A Look Inside5 Things to Know About Behavioral Health in our Community
Learnings from our Most Recent Community Assessment
Jack was a shy, quiet high school freshman who enjoyed playing Xbox, writing stories and learning random facts. He was a good student, earning A’s and B’s in all of his classes. But halfway through his freshmen year, something changed.
Jack suddenly starting refusing to go to school. Sometimes, he refused to even leave his room. Large crowds of people would make him panic. His dad called him “lazy” and didn’t understand Jack’s struggles. His mom, Maria, felt helpless, unsure how to get her son out of the house. His attendance suffered, and he was referred to juvenile court.
That’s when he received a referral to a nonprofit program at Boys Town. With support from case manager Neddy, Maria started to get more comfortable finding and utilizing community resources that could help her son, even without the support of her husband. As doctors, teachers, his mom and Neddy rallied around him, Jack slowly began to learn how to cope with and manage his anxiety.
Now, he’s attending school almost every day. He was taken off probation early, and the judge has been impressed by his progress. Jack leaves classes three minutes early, which helps him avoid the crowds – and his panic attacks. He’s looking forward to graduating and is thinking about going to college to study journalism or law.
“They (Boys Town) know these different types of programs or, like, techniques that I can use,” said Jack. “I take deep breaths and give myself positive thoughts that overcome the negative ones.”
Jack shared his story with United Way of the Midlands during our community assessment this summer. Staff conducted more than 50 hours of interviews with individuals who are benefiting from local nonprofit programs as part of the assessment.
These interviews shed light on an important fact: the struggles Jack was facing aren’t uncommon. In fact, every client mentioned some factor of behavioral health during their interview, ranging from addiction and mental health to abuse or social isolation.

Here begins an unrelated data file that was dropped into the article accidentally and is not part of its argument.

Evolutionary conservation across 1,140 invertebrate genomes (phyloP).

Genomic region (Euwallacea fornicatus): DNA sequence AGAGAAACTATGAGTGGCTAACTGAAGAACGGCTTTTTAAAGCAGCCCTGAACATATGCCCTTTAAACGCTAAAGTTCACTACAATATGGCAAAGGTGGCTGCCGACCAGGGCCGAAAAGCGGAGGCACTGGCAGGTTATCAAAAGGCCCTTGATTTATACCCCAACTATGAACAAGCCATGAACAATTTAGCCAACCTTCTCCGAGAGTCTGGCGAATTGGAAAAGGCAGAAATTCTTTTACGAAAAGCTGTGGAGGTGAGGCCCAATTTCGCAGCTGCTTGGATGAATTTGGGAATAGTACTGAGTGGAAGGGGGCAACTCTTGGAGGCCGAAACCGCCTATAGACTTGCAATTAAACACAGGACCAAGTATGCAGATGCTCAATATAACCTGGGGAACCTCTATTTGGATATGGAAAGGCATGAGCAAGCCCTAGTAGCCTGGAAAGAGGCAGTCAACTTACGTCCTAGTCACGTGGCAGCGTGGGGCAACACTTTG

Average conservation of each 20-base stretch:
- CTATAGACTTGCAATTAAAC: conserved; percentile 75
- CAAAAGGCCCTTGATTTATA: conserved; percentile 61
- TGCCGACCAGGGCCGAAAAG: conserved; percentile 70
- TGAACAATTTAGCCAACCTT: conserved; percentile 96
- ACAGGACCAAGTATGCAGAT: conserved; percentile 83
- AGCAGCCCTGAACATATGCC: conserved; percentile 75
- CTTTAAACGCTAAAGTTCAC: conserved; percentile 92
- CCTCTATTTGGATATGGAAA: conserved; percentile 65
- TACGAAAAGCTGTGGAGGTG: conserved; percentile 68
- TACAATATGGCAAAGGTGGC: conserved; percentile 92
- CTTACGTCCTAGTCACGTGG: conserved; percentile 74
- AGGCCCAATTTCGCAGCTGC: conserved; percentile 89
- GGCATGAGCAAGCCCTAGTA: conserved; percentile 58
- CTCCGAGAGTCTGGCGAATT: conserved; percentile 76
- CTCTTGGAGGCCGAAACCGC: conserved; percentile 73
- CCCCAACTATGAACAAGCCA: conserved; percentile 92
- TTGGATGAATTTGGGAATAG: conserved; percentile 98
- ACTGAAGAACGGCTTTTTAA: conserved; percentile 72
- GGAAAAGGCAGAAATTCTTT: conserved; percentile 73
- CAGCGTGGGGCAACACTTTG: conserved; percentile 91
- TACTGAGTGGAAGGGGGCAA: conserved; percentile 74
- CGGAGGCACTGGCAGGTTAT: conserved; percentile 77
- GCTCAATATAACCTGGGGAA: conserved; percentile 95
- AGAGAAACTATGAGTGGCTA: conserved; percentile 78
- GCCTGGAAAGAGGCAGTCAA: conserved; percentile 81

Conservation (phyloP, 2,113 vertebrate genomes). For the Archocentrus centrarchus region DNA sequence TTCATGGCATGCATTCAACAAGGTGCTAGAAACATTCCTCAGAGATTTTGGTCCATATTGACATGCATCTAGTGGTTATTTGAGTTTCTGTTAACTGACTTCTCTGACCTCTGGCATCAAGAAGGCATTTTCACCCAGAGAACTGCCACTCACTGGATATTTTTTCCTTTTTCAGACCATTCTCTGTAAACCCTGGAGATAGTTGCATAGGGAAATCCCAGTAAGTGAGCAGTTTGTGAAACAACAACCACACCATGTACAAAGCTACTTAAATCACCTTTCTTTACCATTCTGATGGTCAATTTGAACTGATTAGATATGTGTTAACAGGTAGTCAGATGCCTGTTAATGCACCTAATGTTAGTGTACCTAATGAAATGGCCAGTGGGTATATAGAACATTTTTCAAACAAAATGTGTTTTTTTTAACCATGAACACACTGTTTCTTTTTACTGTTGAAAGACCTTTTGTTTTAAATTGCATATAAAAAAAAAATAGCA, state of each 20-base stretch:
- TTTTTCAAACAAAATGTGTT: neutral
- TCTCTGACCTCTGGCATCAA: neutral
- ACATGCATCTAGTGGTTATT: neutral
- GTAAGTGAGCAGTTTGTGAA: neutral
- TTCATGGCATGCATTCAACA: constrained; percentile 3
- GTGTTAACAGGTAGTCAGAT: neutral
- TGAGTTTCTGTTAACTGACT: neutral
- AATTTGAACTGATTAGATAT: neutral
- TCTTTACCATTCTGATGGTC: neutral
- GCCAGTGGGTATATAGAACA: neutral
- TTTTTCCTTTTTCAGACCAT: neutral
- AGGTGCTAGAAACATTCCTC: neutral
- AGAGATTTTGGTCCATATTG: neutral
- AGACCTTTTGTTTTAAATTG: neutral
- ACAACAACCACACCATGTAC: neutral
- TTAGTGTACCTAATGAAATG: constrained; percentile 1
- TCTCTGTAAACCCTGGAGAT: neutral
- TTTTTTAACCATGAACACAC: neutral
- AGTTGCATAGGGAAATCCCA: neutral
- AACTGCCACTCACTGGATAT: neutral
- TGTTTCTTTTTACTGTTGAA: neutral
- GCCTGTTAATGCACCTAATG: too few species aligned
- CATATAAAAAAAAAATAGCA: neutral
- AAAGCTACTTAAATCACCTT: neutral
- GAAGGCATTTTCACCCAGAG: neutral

More about our Community Needs Assessment
As United Way of the Midlands works toward our goals, we remain as committed as ever to maximizing the impact of your dollars. We want to ensure they are funding programs that address the most pressing needs in our community – and the needs that are going unseen or unmet.
Because it’s been five years since our last inventory of community needs, we knew it was time to reaffirm our understanding of the issues affecting people in the metro. With funding from Mutual of Omaha and the Omaha Community Foundation, we conducted a mixed methods study that identified community priorities and ultimately validated our areas of investment. The study consisted of a structured review of more than 90 articles and studies, a sophisticated analysis of census data, data collection among community programs and more than 50 hours of interviews.
1. What behavioral health is
According to the World Health Organization, mental health is “a state of well-being in which an individual realizes his or her own abilities, can cope with the normal stresses of life, can work productively and is able to make a contribution to his or her community.”
Mental health impacts every aspect of daily life – from how we feel to how we manage stress – and is an integral part of health. People facing mental health challenges may experience diagnosable conditions, such as anxiety, depression, obsessive-compulsive disorder, personality disorders or bipolar disorder. There are many other examples of conditions that relate to mental health, and not everyone facing a mental health challenge has a diagnosis.
The term “behavioral health” builds upon this definition by incorporating habits. Substance abuse, eating disorders and gambling addiction in addition to mental illness are all typically considered behavioral health.
2. How behavioral health is connected to poverty
Among the clients we talked to as part of the community needs assessment, behavioral health was the most mentioned factor or topic affecting their stability. Behavioral health challenges can make other challenges – including those related to education, housing, transportation, work and family – harder to overcome.
Compounding the problem, behavioral health services are hard for people living in poverty to access. According to the Community Health Needs Assessment, 6.7% of Metro area adults living in poverty report a time in the past year when they needed mental health services, but were not able to get them – this is more than two times the metro area average of 2.7%